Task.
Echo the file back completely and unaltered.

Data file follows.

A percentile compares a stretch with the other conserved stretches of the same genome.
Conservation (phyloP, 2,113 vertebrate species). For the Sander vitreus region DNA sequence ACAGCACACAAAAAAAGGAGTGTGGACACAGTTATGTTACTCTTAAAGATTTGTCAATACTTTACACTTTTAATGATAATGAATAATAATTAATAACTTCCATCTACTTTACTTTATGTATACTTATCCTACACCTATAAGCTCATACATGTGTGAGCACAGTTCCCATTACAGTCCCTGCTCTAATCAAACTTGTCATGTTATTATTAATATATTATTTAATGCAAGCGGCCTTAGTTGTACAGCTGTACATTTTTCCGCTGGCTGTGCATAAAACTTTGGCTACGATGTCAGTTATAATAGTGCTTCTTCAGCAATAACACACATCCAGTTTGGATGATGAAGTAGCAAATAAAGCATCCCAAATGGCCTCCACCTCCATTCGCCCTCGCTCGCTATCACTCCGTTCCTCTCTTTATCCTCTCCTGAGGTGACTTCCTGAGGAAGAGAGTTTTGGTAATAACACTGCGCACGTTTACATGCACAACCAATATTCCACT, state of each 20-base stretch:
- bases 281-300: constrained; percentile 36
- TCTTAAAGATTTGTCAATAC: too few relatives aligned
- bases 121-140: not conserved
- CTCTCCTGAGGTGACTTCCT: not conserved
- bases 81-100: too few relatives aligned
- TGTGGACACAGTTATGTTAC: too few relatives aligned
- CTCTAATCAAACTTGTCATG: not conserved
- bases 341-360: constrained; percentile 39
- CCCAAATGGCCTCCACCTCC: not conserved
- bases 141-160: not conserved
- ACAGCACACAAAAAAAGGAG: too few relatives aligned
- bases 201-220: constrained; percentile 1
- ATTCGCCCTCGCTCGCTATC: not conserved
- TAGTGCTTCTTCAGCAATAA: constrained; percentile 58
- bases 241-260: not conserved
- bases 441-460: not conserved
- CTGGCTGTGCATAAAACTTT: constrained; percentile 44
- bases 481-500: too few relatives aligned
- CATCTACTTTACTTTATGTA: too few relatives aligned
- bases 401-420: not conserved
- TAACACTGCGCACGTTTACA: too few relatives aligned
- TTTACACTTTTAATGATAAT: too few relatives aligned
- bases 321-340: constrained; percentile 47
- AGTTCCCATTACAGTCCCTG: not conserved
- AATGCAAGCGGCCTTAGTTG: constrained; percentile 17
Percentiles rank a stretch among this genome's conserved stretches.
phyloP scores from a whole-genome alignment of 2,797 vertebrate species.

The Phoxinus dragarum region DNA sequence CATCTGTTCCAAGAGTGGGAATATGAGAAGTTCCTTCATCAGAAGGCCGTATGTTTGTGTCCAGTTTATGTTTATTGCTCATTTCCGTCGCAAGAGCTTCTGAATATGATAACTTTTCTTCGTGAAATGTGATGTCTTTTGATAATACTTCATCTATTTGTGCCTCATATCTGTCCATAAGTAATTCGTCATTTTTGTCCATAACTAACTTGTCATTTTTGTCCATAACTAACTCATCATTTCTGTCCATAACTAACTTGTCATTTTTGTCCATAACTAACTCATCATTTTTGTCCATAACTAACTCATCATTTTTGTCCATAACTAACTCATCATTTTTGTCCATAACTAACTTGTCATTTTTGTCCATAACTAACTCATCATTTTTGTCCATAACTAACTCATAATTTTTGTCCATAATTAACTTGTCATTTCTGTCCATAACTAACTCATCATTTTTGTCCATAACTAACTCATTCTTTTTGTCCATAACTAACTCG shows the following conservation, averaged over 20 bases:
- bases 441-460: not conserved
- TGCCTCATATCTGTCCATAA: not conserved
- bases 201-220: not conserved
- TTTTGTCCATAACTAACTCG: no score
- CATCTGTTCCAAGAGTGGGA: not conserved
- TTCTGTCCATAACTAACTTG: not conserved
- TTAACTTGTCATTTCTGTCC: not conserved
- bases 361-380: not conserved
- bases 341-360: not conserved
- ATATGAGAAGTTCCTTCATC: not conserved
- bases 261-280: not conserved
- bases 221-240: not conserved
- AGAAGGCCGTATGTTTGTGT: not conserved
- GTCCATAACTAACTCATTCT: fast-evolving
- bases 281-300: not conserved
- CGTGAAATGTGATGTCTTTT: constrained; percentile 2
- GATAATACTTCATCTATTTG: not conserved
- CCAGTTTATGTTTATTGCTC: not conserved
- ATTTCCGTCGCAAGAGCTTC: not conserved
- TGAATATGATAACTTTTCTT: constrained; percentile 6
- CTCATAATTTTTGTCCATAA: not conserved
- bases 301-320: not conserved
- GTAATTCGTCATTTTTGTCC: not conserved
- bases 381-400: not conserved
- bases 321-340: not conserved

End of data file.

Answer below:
A percentile compares a stretch with the other conserved stretches of the same genome.
Conservation (phyloP, 2,113 vertebrate species). For the Sander vitreus region DNA sequence ACAGCACACAAAAAAAGGAGTGTGGACACAGTTATGTTACTCTTAAAGATTTGTCAATACTTTACACTTTTAATGATAATGAATAATAATTAATAACTTCCATCTACTTTACTTTATGTATACTTATCCTACACCTATAAGCTCATACATGTGTGAGCACAGTTCCCATTACAGTCCCTGCTCTAATCAAACTTGTCATGTTATTATTAATATATTATTTAATGCAAGCGGCCTTAGTTGTACAGCTGTACATTTTTCCGCTGGCTGTGCATAAAACTTTGGCTACGATGTCAGTTATAATAGTGCTTCTTCAGCAATAACACACATCCAGTTTGGATGATGAAGTAGCAAATAAAGCATCCCAAATGGCCTCCACCTCCATTCGCCCTCGCTCGCTATCACTCCGTTCCTCTCTTTATCCTCTCCTGAGGTGACTTCCTGAGGAAGAGAGTTTTGGTAATAACACTGCGCACGTTTACATGCACAACCAATATTCCACT, state of each 20-base stretch:
- bases 281-300: constrained; percentile 36
- TCTTAAAGATTTGTCAATAC: too few relatives aligned
- bases 121-140: not conserved
- CTCTCCTGAGGTGACTTCCT: not conserved
- bases 81-100: too few relatives aligned
- TGTGGACACAGTTATGTTAC: too few relatives aligned
- CTCTAATCAAACTTGTCATG: not conserved
- bases 341-360: constrained; percentile 39
- CCCAAATGGCCTCCACCTCC: not conserved
- bases 141-160: not conserved
- ACAGCACACAAAAAAAGGAG: too few relatives aligned
- bases 201-220: constrained; percentile 1
- ATTCGCCCTCGCTCGCTATC: not conserved
- TAGTGCTTCTTCAGCAATAA: constrained; percentile 58
- bases 241-260: not conserved
- bases 441-460: not conserved
- CTGGCTGTGCATAAAACTTT: constrained; percentile 44
- bases 481-500: too few relatives aligned
- CATCTACTTTACTTTATGTA: too few relatives aligned
- bases 401-420: not conserved
- TAACACTGCGCACGTTTACA: too few relatives aligned
- TTTACACTTTTAATGATAAT: too few relatives aligned
- bases 321-340: constrained; percentile 47
- AGTTCCCATTACAGTCCCTG: not conserved
- AATGCAAGCGGCCTTAGTTG: constrained; percentile 17
Percentiles rank a stretch among this genome's conserved stretches.
phyloP scores from a whole-genome alignment of 2,797 vertebrate species.

The Phoxinus dragarum region DNA sequence CATCTGTTCCAAGAGTGGGAATATGAGAAGTTCCTTCATCAGAAGGCCGTATGTTTGTGTCCAGTTTATGTTTATTGCTCATTTCCGTCGCAAGAGCTTCTGAATATGATAACTTTTCTTCGTGAAATGTGATGTCTTTTGATAATACTTCATCTATTTGTGCCTCATATCTGTCCATAAGTAATTCGTCATTTTTGTCCATAACTAACTTGTCATTTTTGTCCATAACTAACTCATCATTTCTGTCCATAACTAACTTGTCATTTTTGTCCATAACTAACTCATCATTTTTGTCCATAACTAACTCATCATTTTTGTCCATAACTAACTCATCATTTTTGTCCATAACTAACTTGTCATTTTTGTCCATAACTAACTCATCATTTTTGTCCATAACTAACTCATAATTTTTGTCCATAATTAACTTGTCATTTCTGTCCATAACTAACTCATCATTTTTGTCCATAACTAACTCATTCTTTTTGTCCATAACTAACTCG shows the following conservation, averaged over 20 bases:
- bases 441-460: not conserved
- TGCCTCATATCTGTCCATAA: not conserved
- bases 201-220: not conserved
- TTTTGTCCATAACTAACTCG: no score
- CATCTGTTCCAAGAGTGGGA: not conserved
- TTCTGTCCATAACTAACTTG: not conserved
- TTAACTTGTCATTTCTGTCC: not conserved
- bases 361-380: not conserved
- bases 341-360: not conserved
- ATATGAGAAGTTCCTTCATC: not conserved
- bases 261-280: not conserved
- bases 221-240: not conserved
- AGAAGGCCGTATGTTTGTGT: not conserved
- GTCCATAACTAACTCATTCT: fast-evolving
- bases 281-300: not conserved
- CGTGAAATGTGATGTCTTTT: constrained; percentile 2
- GATAATACTTCATCTATTTG: not conserved
- CCAGTTTATGTTTATTGCTC: not conserved
- ATTTCCGTCGCAAGAGCTTC: not conserved
- TGAATATGATAACTTTTCTT: constrained; percentile 6
- CTCATAATTTTTGTCCATAA: not conserved
- bases 301-320: not conserved
- GTAATTCGTCATTTTTGTCC: not conserved
- bases 381-400: not conserved
- bases 321-340: not conserved